You may have noticed there is a discrepancy between the probability of winning with specific bets and the way the winnings are paid out. This discrepancy is exactly what gives the house its edge. The house succeeds in maintaining an advantage over players by paying less for winning bets than the true odds would dictate. For instance, bets on the Pass Line pay even money and have the lowest house edge of 1.41% only, which means players will lose $1.40 on average per every $100 they wager at the craps table. Basically, the only exception to this rule is when free odds are taken or laid on the bet – in this case, the house holds no advantage over players because winnings are paid at true odds.
You may wonder why players persist in betting on craps when the game is obviously tilted against them. The truth of the matter is smart players exploit a phenomenon, called distribution variance, which is precisely what causes the hot and cold streaks when the dice are rolled repeatedly, because perfect, even distribution is something that occurs rarely, if ever, in nature.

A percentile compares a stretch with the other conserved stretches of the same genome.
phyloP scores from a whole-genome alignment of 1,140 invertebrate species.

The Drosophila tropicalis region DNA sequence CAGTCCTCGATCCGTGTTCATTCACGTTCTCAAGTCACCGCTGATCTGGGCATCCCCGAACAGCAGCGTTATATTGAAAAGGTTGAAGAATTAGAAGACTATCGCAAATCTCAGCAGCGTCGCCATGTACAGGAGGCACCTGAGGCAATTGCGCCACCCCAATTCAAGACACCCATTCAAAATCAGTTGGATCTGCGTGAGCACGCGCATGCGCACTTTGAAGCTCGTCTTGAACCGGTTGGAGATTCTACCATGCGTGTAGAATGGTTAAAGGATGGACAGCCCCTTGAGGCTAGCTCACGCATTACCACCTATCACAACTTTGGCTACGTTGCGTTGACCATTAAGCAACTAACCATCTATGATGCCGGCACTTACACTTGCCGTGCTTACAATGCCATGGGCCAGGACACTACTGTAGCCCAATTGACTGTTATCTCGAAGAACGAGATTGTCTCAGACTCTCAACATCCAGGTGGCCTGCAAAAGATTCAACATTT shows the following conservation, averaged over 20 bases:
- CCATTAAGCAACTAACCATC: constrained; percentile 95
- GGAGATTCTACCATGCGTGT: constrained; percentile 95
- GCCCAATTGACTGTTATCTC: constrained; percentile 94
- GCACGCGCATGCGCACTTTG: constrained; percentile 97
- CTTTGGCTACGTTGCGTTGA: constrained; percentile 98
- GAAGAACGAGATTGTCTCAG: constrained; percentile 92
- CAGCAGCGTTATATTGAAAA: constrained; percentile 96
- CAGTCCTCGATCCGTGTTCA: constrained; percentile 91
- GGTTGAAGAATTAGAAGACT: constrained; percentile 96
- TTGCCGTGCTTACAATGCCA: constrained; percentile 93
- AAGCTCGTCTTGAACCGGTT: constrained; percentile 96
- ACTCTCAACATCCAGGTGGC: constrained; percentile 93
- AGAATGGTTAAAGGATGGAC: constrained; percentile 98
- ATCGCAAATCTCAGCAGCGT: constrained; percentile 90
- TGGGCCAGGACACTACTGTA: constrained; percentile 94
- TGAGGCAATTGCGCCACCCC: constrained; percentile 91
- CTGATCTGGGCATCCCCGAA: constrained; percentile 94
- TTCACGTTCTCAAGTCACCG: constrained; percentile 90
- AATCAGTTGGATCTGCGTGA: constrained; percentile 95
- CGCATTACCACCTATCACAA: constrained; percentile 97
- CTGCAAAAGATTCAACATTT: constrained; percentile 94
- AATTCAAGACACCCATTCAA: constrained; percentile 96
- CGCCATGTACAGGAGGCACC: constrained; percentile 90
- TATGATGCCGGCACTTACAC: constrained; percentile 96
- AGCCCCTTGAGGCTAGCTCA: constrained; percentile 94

Also, it is important to remember that it takes prolonged periods of time for the odds to balance out so that the house can make a profit. Thousands of hundreds of dice rolls are required for the odds to follow their natural path and maintain equilibrium. However, many players remain at the craps table for short periods of time only. It is precisely during these fleeting moments of time that variance creeps in and allows craps players to turn up a profit. At least, if they bet smartly, manage their bankroll properly, and understand the probabilities of winning with different types of bets.
The Payouts of Craps Bets